As many of my blog readers know, I began writing a book about my photographic adventures over a year ago. The people, places, struggles and triumphs of my work as an artist.
The book is tentatively titled “The Nightmares Stopped the Moment I Decided to Stop Shooting.”
I’ve purposely kept my blog writing and my book writing separate. Some of the topics have intermingled, but none of the actual text has cross-migrated. Partly because the book has been very personal and it seems like the blog was never the forum for such a large discussion out of the context of the book.
I decided to begin writing at length about my photography a the urging of a producer friend of mine. Over many lunches, he would listen to my stories about how my various photographs came to be.
It has an interesting and rewarding process for me. Pausing to express in words what I have been trying to create photographically. The resulting book is shaping up to be a bit of a hybrid of coffee table photography tome combined with a non fiction autobiography. It jumps back and forth between present day and my adventures of the last few decades.
I’ve never encountered a book such as this and who knows if it will ever find the right publisher, but that is a concern for much later after the writing is complete.
So, rather than write a blog about 2008, I’m very hesitantly lifting the cover for a peek of a chapter I completed in the last few days. Out of context and in rough draft form.
The pain of art
I began writing this book over a year ago. Seventy thousand words later, I still have no answer to the question I asked myself when I began writing. Will I ever shoot with the same joy I used to experience?
We’ve all heard of cultures that believe when someone takes a photograph of them, it is tantamount to stealing their soul. I think the one thing I have figured out during this writing process is that when I take a photograph of something or someone, I am giving up a bit of my soul in the process.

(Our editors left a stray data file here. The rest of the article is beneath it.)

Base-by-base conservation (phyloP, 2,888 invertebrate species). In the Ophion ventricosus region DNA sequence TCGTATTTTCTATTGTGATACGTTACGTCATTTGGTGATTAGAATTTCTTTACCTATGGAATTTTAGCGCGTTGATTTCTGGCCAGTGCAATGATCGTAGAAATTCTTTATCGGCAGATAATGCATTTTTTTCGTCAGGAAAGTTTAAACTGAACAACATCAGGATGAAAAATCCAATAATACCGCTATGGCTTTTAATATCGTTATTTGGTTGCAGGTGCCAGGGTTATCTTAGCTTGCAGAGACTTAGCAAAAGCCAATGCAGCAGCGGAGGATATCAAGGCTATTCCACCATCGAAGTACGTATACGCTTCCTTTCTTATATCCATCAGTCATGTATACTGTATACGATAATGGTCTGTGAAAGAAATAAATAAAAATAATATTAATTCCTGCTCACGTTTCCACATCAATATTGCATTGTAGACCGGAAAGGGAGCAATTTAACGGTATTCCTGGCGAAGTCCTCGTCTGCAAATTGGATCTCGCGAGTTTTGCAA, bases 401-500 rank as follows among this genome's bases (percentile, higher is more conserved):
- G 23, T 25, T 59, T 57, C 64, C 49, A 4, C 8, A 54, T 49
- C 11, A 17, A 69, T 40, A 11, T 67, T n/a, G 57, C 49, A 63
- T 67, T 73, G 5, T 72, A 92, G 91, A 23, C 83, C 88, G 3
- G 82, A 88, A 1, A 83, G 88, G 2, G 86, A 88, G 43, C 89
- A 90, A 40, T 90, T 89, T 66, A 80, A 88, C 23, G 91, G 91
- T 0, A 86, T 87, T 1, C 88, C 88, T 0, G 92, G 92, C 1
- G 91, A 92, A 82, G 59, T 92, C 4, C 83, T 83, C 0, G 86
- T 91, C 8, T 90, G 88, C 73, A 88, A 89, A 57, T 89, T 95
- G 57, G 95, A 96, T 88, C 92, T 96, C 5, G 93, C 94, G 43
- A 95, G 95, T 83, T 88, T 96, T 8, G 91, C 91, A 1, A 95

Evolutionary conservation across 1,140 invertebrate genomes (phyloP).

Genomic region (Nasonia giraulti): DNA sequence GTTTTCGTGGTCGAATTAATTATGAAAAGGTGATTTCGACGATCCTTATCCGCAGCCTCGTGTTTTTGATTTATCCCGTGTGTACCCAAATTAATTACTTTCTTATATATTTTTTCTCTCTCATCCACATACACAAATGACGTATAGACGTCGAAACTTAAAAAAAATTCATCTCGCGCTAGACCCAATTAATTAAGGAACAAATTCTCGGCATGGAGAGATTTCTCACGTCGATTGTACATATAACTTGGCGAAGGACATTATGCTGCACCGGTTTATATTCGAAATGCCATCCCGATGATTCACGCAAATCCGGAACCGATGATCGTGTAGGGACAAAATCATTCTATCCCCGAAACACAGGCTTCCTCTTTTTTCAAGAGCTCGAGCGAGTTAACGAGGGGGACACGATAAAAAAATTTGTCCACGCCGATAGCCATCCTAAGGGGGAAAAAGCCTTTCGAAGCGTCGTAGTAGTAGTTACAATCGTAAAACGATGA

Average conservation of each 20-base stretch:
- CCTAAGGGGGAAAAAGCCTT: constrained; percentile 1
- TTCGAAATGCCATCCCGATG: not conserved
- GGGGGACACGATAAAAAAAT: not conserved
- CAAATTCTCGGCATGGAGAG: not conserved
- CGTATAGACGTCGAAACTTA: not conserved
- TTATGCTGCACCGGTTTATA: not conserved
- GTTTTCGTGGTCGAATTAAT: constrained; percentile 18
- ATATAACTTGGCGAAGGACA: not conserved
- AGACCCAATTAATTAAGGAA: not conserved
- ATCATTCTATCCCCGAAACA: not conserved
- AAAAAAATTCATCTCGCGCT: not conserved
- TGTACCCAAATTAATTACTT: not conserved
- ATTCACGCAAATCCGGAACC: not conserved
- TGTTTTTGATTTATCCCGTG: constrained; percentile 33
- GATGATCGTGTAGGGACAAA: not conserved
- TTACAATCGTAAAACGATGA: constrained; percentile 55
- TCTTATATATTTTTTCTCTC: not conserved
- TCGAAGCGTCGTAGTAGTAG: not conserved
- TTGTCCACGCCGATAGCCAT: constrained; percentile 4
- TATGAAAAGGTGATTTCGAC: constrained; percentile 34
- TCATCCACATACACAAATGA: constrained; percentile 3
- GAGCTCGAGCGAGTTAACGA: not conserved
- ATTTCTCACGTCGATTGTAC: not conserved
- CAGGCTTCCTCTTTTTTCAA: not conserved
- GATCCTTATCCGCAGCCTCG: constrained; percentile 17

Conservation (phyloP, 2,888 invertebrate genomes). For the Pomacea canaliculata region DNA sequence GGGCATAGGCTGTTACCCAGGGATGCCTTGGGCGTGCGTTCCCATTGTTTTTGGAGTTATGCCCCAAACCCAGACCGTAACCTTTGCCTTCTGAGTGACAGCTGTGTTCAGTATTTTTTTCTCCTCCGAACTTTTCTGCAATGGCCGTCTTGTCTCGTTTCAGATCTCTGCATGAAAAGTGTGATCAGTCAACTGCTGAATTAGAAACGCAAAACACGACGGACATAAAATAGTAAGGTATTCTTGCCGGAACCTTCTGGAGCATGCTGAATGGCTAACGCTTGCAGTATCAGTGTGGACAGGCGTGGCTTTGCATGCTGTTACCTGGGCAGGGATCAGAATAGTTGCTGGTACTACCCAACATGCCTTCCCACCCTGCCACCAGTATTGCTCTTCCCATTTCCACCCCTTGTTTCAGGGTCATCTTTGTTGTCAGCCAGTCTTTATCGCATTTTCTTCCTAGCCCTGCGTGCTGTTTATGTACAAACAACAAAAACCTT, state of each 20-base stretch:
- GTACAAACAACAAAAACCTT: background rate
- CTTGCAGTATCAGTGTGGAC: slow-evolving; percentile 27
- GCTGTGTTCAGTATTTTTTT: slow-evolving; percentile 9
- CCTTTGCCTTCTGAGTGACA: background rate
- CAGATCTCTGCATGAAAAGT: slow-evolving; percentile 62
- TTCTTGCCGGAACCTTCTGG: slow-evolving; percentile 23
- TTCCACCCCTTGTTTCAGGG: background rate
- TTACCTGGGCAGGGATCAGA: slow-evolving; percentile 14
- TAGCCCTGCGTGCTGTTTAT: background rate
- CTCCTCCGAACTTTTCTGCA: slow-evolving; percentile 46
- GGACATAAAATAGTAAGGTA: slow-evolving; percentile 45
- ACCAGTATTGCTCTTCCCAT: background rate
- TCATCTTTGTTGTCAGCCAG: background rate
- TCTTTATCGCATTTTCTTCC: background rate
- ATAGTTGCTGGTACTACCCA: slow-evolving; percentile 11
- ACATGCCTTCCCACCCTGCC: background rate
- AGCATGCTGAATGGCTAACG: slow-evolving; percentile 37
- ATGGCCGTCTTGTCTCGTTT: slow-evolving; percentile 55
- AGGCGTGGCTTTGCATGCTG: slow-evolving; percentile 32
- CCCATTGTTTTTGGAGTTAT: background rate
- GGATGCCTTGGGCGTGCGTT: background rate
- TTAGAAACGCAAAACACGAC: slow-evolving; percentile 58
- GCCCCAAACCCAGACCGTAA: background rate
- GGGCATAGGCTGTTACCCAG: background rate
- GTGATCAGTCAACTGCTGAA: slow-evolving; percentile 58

It’s my soul that’s being placed in my subject’s care, or perhaps even stolen.
My process of photography, right or wrong, is something of falling in love with whatever or whoever is in my viewfinder for that moment. The reason my photographs have such emotion in them is that when I click the shutter I have the most profound sense of wonder and awe of what I am creating.
If I can’t find something to love in my subject, the photographs suffer. I can go back over the years shoot by shoot and say whether I was feeling anything during the process. The subjects I was most inspired by, the most in love with, those images have a quality that the others do not.
When I use the word love, it’s something quite different than the conventional meaning of love. I’ve traveled thousands of miles, exploring, learning. Even in my own studio, traveling into my own head. And the love I find is always as an observer. I love with my camera.
Photography has very seldom just been a job for me. It’s been the most important part of my life the past 15 years. I have been hired to do work that has little artistic value and I’ve learned to find the bliss in that in other ways than the photographs themselves. The result of that is to make me want to photograph something soon that does inspire me.
It’s important to pay the bills and I welcome the jobs that help with the process. Whoever hires me knows they’re going to get something special. And I do my best to find that in whatever I am hired to do. But the really amazing photographs are usually images where I am channeling something from deep inside of me. Something I feel is important. Beautiful. Manmade or not.